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Product Mindset

It all starts with a way of thinking whether in the process of designing, developing, producing, and delivering products or services. What is your mindset like? Are you focusing on the people, the process, or the technologies? Even better, do you concentrate on how work is done or how people think about the work they do? Perhaps, the answer to these questions can be found in the book called Product Mindset. The authors of this book are David H. DeWolf and Jessica S. Hall. This is fascinating reading with timeless thoughts that I believe will stimulate you to think about and offer a different perspective on the execution of work you do in organizations.

All the information below is taken from the book, so I don't take any credit but rather share what I personally found beneficial.

The digital challenge

If leaders can’t identify exactly what’s changing, how can they successfully navigate the transformation? Things are changing so they can figure out how to survive and more importantly, how to thrive. Three trends revolutionized how technology was being used - the cloud, social media, and mobile computing.

Discovering the Product Mindset

Technology leaders, like most are technically savvy. Like some, they understand the business. Finally, unlike most of peers, they are also emotionally intelligent. It’s important to learn to filter every decision through business objectives, customer needs, and product realities.

Defining the Product Mindset

Mindset is based on the idea that we can all grow through experience, learning, and taking risks. By contrast, the “fixed mindset” means that you believe your levels of intelligence, creativity, and skill are innately fixed.

Our mindset matters because it guides, frames, and shapes the decisions we make every day, the big and the small. A product team with a growth mindset can deal with complexity and change. It will constantly improve, learn, and adapt. What happens if we ask our teams to reach a revenue target instead? What happens if we ask them to solve our customers’ problems? If we set out to answer these questions, we set product teams up to succeed because they understand what is most important and respond accordingly. Mindset is everything.

The Product Mindset allows everyone to view their ultimate goal through the same lens and connects the whole organization through a shared language. Product Mindset is not meant for only teams or only executives. It can’t flourish on its own or take off without sponsorship. The entire organization needs to embrace it, from the bottom up and the top down.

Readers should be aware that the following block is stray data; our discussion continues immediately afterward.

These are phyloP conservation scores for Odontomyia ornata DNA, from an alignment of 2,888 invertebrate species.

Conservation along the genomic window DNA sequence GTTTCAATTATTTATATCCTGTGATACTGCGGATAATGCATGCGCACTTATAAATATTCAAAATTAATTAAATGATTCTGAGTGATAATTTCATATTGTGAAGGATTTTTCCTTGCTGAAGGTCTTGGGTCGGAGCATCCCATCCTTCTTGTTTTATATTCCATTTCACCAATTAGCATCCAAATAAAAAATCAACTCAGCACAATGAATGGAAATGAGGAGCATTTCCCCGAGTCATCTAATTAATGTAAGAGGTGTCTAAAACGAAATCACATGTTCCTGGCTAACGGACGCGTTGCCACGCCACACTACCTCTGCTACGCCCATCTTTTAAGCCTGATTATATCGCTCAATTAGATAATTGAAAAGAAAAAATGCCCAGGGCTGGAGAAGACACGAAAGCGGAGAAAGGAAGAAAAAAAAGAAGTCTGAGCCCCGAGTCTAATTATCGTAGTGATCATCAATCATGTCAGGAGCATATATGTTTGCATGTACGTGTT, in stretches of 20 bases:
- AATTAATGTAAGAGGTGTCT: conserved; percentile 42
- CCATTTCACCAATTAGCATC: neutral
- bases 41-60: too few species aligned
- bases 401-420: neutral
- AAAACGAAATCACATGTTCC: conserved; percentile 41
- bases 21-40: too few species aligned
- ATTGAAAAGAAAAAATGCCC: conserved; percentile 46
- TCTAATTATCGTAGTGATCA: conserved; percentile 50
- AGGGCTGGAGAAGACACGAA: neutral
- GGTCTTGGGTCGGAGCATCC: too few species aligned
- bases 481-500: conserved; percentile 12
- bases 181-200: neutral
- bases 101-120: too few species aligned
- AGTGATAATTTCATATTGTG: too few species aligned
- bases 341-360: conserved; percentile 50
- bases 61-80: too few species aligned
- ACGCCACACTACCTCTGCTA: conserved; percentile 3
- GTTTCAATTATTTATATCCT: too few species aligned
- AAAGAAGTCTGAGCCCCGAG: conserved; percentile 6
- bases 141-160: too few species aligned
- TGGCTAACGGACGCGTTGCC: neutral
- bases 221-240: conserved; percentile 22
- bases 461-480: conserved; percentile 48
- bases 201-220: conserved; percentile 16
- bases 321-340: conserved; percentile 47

The Product Mindset is a collection of characteristics and principles, which guide executives and their teams to build digital products.

True innovation occurs at the intersection of customer desires and business outcomes.

Benefits of the Product Mindset

The Product Mindset sharpens focus, eliminates distractions, and prevents companies from trying to be all things to all people or serve ten thousand customers before they’ve served ten.

A vital by-product of focus is speed. If you can’t develop and release a digital product quickly, you’re in trouble. The Product Mindset helps guide development teams to create that value quickly. The Product Mindset encourages experimentation and learning. Every time your team learns something about the customer, the product or the technology team gets smarter and faster. Experimenting is key in our digital economy; you cannot simply sit in a room with engineers and come up with the best answer.

Finally, an organization that is empowered by the Product Mindset will attract and retain talent.

Creating a change ready organization

An organization that’s ready for change must also be equipped with the right processes, people, and tools to manage it. These will look different to different types of businesses. Along with developing change management processes in your organization, you need change-ready employees. One way to help a development team navigate change is by involving them in the decision-making process. Also encourage your teams to look elsewhere for ideas and insights.